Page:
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NewPages Book Reviews

Posted February 4, 2013

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  • Book Type Fiction
  • by Rahimeh Andalibian
  • Date Published July 2012
  • ISBN-13 978-0615672236
  • Format Paperback
  • Pages 389pp
  • Price $14.99
  • Review by Olive Mullet
Rahimeh Andalibian calls The Rose Hotel a “true-life novel,” and aside from made-up scenes where she was not present, the book is a factual account of her family’s tragedies and secrets that reads like a novel. In spite of the chapters’ brevity and the book’s fast pace, the fully depicted scenes put us in the story while also proving informative regarding various cultural details.
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  • Book Type Poetry
  • by Forrest Gander and John Kinsella
  • Date Published October 2012
  • ISBN-13 978-1-60938-119-6
  • Format Paperback
  • Pages 96pp
  • Price $25.00
  • Review by Patrick James Dunagan
This is both an interesting and useful book, particularly as a text of poetic collaboration that is at once an investigation and interrogation of, as well as elaboration on, ecological poetics. Forrest Gander and John Kinsella have gathered together poems along with various bits of investigative prose which they’ve been trading back and forth in personal correspondence to produce a hybrid text with simple intentions addressing a global issue of escalating crisis.
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  • Book Type Fiction
  • by Shani Boianjiu
  • Date Published September 2012
  • ISBN-13 978-0-307-95595-1
  • Format Hardcover
  • Pages 352pp
  • Price $24.00
  • Review by Olive Mullet
Shani Boianjiu’s The People of Forever are Not Afraid is different from anything I’ve read and informative about a way of life that people outside of Israel are probably unfamiliar with. It is a story of three female friends—Yael, Avishag and Lea—during and after their obligatory military service, and the effects that service has on their lives. It is unlike the usual coming-of-age story, though the girls are young, in their twenties at their oldest. They come from a nondescript town, consisting of nothing but buildings, near the Lebanese border. Not only is the scenery bleak, but the service at remote checkpoints is full of boredom and brutality as well. Consequently, they come out of service brutalized and almost devoid of feelings. This is the effect of nonstop war becoming normal.
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  • Book Type Fiction
  • by Mark Spencer
  • Date Published October 2012
  • ISBN-13 978-1-59948-374-0
  • Format Paperback
  • Pages 156pp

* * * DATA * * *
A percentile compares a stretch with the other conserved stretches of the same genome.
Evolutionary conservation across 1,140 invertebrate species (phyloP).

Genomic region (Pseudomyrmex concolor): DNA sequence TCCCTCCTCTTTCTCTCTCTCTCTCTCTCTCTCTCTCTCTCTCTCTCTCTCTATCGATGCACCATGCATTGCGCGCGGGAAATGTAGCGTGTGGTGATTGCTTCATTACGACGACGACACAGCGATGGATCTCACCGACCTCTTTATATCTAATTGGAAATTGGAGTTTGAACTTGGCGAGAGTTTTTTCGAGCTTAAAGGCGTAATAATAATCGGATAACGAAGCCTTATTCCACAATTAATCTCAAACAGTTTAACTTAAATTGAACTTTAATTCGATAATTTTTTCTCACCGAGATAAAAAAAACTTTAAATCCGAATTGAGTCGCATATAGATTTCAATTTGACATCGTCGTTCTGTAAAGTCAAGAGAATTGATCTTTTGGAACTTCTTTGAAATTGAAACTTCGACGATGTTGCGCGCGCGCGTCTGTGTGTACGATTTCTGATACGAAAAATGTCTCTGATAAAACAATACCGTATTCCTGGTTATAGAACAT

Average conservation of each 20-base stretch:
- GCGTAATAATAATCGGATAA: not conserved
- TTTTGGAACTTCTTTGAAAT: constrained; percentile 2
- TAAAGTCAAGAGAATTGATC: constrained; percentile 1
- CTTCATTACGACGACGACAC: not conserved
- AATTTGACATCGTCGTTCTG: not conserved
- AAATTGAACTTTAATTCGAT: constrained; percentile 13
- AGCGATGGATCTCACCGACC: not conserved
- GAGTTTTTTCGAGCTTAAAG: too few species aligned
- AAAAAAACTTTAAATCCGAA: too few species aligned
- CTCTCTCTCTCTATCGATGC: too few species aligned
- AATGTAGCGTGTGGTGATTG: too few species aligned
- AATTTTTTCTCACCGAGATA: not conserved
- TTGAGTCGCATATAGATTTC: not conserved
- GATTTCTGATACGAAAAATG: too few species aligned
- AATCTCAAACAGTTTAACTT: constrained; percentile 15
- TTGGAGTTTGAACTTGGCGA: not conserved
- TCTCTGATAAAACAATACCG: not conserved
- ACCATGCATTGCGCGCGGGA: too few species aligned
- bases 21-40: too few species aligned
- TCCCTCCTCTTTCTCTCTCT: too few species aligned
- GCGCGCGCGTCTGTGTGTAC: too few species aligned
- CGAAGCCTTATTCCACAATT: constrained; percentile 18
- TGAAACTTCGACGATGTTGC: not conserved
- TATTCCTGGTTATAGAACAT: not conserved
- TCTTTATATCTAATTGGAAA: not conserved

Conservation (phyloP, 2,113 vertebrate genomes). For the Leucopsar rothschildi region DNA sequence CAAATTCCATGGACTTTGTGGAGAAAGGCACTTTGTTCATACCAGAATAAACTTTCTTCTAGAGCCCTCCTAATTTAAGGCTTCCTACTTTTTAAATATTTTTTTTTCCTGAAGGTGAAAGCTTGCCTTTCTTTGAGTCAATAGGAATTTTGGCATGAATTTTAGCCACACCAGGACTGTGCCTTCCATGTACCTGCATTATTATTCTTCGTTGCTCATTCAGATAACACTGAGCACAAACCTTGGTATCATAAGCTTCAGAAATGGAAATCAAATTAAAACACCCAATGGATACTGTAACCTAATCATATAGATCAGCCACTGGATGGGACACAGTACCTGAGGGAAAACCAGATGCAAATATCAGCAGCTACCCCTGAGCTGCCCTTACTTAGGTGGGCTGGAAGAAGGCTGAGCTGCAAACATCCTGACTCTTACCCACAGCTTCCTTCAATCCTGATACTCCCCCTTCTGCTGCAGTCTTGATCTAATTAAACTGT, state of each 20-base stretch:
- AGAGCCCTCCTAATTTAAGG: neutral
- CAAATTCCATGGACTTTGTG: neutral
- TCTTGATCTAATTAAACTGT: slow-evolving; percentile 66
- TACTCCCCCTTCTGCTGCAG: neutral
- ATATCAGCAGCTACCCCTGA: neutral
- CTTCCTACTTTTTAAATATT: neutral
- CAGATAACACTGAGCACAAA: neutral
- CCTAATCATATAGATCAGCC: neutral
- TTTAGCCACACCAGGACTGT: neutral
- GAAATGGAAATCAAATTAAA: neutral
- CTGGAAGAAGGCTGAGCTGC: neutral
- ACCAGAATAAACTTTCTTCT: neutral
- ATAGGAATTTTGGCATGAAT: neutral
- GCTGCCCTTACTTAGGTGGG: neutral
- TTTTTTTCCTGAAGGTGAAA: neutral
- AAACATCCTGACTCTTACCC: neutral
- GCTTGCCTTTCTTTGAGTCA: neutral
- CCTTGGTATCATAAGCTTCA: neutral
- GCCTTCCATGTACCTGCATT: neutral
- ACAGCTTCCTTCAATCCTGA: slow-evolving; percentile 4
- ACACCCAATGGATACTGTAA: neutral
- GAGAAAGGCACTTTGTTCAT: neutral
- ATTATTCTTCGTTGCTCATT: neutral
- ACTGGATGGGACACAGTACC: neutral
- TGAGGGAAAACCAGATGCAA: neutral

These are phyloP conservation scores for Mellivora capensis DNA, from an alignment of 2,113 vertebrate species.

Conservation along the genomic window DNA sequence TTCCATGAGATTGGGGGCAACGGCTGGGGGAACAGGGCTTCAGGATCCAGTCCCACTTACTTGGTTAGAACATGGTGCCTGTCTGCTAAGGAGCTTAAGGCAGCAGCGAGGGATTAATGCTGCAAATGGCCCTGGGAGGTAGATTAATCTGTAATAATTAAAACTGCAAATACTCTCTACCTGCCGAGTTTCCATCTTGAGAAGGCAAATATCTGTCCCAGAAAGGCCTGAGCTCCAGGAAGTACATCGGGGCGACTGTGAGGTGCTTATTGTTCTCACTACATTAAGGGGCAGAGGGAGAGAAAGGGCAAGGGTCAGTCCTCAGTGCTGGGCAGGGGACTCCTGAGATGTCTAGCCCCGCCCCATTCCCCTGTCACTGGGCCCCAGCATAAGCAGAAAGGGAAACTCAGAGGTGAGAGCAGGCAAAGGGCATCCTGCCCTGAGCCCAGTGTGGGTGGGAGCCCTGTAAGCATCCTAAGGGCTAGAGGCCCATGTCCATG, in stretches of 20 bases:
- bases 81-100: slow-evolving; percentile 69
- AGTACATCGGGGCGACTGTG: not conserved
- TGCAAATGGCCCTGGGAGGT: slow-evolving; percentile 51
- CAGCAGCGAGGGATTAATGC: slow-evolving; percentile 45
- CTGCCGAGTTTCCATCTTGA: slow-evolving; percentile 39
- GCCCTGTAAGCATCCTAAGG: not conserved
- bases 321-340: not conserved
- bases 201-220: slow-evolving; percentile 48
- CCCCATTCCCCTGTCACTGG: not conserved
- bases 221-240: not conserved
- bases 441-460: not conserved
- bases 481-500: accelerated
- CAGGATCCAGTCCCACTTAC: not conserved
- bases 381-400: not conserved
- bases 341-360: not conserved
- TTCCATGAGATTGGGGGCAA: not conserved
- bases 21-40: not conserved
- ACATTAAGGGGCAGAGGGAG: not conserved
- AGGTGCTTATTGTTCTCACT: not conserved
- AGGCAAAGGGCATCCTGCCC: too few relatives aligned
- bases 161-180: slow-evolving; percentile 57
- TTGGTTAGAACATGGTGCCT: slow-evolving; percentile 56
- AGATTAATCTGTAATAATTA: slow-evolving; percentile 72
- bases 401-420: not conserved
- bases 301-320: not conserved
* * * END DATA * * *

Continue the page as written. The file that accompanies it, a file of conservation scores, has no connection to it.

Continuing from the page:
• Price $12.95
  • Review by Patricia Contino
Future Hall of Fame pitchers Tom Glavine and Greg Maddox once lamented in a classic Nike TV spot that “chicks dig the long ball.” According to Mark Spencer, the charms of an overweight, balding pro wrestler with “big bags under his eyes . . . like miniature pot bellies” are considerable—not to mention complicated. The Masked Demon chronicles in entertaining mock-epic fashion the tribulations of Daryl Lee, aka Samson, Bible Bob, and Masked Demon. He is literally at the crossroads of his career and triple-secret life.
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  • Book Type Fiction
  • by Bernardo Atxaga
  • Translated From Spanish
  • by Margaret Jull Costa
  • Date Published September 2012
  • ISBN-13 978-1-55597-623-1
  • Format Paperback
  • Pages 250pp
  • Price $15.00
  • Review by David Breithaupt
Bernardo Atxaga has written the perfect book for deep winter reading. His latest novel, Seven Houses in France, takes you to the steamy Congo in the year 1903. Here you will join a cast of characters belonging to the Force Publique (a sort of military gendarmes) and ruled by King Leopold II of Belgium. The King apparently thought this spot in the Congo was his for the taking and dispatched his men to develop the area as well as take advantage of its rubber, mahogany, and ivory. Atxaga’s novel chronicles a collection of 17 white officers, 20 black non-commissioned, and a crew of 150 “askaris” (volunteer black soldiers). This conglomeration of characters is as diverse and as exotic as in any Shakespeare play. Their interactions are the meat of this novel.
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  • Book Type Poetry
  • by Kim Rosenfield
  • Date Published November 2012
  • ISBN-13 978-1-934254-37-0
  • Format Paperback
  • Pages 171pp
  • Price $15.00
  • Review by Patrick James Dunagan
In “the stigma(ta) of autopsy. [an introduction]” Trisha Low writes: “[Kim] Rosenfield’s book is a bricolage of dense and tenuous single-line poems, swelling at mid-section, only to bleed away.” She goes on to refer to this text as “a dynamic dream-state of everyday language, grammatical imperatives and overheard clausal-tidbits” and rather conclusively states: “our only readerly option is to follow these poems.” I would beg to differ. Considering two successive lines on just as many pages which read “How long did you wait? / I waited for you for nearly an hour” as “single-line poems” is a bit of a stretch. We may choose to follow the stilted and fragmentary conversation(s) scattered throughout the book or we might just as well choose not to.
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  • Book Type Edited
  • by Joshua Corey and G.C. Waldrep
  • Date Published September 2012
  • ISBN-13 978-1-934103-29-6
  • Review by Alyse Bensel